Wake County (N.C.) Public School Board meetings have been quite lively ever since a newly-elected conservative majority started taking steps to repeal the county’s nationally acclaimed diversity policy and replace it with one that promotes neighborhood schools. The idea of neighborhood schools has a lot of appeal for those who live in nice neighborhoods, but less for those who live in poorer areas. It doesn’t take a rocket scientist to predict that a policy of 1950s style “neighborhood schools” will inevitably lead to something approaching segregation.
Protests against the shift have been hot and heavy, with local NAACP president William Barber and Pullen Memorial Baptist Church pastor Nancy Petty, along with others, being arrested multiple times as they practiced civil disobedience to air their concerns about the coming pull-back in diversity within the schools.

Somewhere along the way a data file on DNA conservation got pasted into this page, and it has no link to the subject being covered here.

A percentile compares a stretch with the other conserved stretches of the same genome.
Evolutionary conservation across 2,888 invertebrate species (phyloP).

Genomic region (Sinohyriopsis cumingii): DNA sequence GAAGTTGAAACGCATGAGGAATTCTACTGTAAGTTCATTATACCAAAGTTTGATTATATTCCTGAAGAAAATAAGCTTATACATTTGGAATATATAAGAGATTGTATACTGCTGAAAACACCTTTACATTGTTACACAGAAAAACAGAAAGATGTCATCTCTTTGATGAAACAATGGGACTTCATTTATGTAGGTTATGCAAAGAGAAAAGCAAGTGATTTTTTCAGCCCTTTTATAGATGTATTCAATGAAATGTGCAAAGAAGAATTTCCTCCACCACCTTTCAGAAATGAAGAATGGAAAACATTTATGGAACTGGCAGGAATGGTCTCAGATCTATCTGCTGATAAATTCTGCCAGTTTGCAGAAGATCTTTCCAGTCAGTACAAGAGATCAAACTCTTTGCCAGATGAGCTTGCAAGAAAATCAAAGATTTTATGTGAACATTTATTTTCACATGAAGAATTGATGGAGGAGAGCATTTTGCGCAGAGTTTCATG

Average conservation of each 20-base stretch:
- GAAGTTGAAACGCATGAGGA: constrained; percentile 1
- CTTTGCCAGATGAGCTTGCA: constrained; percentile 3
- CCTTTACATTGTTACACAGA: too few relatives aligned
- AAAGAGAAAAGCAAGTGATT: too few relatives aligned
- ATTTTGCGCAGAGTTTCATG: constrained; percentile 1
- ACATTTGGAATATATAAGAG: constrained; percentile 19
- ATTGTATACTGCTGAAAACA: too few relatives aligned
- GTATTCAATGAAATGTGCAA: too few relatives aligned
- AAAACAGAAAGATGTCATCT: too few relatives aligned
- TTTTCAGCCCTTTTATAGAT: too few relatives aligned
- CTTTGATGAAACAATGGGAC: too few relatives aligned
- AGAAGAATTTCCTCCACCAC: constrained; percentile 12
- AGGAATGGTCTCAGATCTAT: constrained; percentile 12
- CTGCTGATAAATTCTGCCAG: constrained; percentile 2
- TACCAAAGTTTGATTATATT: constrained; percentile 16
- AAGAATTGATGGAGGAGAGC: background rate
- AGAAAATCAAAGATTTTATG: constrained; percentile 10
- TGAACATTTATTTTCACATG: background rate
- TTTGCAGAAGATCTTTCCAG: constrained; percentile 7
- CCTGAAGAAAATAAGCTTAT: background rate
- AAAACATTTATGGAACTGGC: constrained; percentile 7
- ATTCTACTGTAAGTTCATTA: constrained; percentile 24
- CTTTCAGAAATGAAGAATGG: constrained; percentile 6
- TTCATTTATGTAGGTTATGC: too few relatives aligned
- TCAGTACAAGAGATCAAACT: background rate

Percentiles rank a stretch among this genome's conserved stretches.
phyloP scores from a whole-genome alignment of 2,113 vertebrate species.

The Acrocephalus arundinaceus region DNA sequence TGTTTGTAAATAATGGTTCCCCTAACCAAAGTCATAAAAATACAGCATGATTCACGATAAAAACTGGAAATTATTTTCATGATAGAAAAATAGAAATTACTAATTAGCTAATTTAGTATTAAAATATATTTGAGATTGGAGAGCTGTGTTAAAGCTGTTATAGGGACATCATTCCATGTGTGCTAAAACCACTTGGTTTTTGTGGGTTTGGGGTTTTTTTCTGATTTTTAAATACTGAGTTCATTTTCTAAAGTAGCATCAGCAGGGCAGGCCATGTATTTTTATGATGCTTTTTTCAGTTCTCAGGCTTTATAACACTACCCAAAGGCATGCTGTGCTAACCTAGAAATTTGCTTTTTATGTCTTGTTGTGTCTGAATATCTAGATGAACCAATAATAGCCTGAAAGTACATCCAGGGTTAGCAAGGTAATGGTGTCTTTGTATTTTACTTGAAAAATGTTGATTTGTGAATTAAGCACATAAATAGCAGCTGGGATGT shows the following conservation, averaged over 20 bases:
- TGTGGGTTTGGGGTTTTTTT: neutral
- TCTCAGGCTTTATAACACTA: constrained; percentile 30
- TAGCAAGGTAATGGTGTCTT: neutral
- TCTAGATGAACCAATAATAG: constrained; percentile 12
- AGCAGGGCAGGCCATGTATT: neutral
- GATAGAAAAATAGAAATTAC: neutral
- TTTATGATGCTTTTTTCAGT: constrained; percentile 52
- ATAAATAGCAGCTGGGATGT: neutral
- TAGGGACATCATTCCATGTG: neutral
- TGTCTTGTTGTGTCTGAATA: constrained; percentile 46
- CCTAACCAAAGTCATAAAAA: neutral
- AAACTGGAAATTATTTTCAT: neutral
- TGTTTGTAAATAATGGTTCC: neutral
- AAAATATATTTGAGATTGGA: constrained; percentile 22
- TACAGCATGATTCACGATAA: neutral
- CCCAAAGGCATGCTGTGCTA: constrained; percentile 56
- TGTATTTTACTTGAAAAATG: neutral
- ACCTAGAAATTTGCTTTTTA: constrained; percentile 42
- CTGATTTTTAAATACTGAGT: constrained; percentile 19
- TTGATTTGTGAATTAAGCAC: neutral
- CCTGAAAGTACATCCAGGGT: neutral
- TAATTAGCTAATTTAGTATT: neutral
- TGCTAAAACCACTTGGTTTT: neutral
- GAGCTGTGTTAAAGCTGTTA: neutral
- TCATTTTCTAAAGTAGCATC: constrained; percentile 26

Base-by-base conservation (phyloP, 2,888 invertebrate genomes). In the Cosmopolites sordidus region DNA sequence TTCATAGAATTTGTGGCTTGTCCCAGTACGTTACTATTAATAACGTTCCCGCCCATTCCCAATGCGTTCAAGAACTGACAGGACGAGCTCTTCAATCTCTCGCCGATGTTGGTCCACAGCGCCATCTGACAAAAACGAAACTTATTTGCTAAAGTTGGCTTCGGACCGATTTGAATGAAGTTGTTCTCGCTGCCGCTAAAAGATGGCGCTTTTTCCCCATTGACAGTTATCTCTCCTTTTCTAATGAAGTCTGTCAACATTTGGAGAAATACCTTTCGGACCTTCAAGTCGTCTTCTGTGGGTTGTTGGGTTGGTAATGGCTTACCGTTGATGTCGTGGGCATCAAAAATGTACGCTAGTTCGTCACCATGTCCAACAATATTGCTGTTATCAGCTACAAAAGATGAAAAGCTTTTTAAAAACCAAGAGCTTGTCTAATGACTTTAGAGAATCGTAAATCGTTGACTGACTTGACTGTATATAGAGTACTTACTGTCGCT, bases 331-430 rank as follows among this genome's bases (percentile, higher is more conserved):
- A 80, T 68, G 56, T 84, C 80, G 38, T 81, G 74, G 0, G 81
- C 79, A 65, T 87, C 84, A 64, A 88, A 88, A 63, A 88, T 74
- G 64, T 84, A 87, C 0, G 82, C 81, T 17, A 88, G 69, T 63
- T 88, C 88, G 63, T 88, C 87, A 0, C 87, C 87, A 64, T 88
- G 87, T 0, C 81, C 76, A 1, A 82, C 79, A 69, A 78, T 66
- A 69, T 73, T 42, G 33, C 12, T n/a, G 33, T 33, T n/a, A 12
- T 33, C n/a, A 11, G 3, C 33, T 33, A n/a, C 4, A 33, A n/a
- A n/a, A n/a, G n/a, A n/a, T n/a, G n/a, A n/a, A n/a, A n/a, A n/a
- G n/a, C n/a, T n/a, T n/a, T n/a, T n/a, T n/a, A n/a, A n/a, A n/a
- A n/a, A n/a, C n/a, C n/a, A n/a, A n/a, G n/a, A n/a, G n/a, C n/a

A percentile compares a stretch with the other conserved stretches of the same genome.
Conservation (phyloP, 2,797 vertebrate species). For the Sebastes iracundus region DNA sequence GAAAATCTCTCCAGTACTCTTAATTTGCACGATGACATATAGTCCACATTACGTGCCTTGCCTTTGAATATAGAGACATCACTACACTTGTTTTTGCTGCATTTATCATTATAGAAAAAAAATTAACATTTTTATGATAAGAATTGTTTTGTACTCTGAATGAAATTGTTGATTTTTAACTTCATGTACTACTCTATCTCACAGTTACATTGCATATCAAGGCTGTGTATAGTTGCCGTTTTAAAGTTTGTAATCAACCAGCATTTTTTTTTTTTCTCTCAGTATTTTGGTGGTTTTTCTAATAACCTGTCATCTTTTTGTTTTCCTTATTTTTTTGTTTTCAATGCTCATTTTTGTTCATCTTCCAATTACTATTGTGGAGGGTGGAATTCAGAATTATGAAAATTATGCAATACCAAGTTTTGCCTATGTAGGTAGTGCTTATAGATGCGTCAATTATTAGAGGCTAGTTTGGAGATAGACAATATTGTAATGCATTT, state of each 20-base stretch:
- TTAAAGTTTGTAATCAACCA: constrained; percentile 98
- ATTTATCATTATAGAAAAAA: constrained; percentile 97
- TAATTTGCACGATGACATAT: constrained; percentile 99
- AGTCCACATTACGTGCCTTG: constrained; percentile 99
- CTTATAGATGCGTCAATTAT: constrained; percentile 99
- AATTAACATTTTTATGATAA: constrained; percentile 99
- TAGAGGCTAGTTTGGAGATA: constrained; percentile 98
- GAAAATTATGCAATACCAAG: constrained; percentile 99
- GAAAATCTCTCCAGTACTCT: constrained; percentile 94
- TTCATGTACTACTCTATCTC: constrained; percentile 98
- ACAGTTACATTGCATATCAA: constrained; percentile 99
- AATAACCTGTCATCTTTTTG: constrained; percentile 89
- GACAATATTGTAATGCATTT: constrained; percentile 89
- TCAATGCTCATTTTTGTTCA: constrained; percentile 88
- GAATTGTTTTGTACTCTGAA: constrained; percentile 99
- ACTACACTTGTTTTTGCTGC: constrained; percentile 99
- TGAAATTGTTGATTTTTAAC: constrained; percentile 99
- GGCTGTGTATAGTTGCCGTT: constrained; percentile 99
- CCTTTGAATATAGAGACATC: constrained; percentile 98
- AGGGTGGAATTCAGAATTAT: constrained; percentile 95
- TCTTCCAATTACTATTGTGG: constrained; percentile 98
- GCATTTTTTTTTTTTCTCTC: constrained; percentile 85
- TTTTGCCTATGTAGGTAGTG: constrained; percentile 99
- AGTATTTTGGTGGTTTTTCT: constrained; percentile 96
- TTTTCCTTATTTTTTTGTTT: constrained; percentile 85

At the most recent meeting, the person leading the protests was a high school student named Seth Keel, a young man who believes fervently that all students should have equal opportunities, and that diverse students can learn from one another. During a public comment period, Seth chastised the board for their actions, then declined to leave the podium when his two minutes were up. He was joined by five others, and all of them were arrested for second degree trespassing.
I’ve rarely been more proud. Seth’s family were members at Woodhaven Baptist years ago, when I was pastor there. Seth was born shortly after our daughter Bethany was killed. We held him as an infant and watched him grow. To see him stand up for the rights of others, even at the risk of facing arrest, brought not only pride, but also hope: there are young people in whom idealism, courage, and concern for justice burns strong and bright.
Way to go, Seth.
Professor of Old Testament at Campbell University Divinity School in Buies Creek, North Carolina, and the Contributing Editor and Curriculum Writer at Good Faith Media.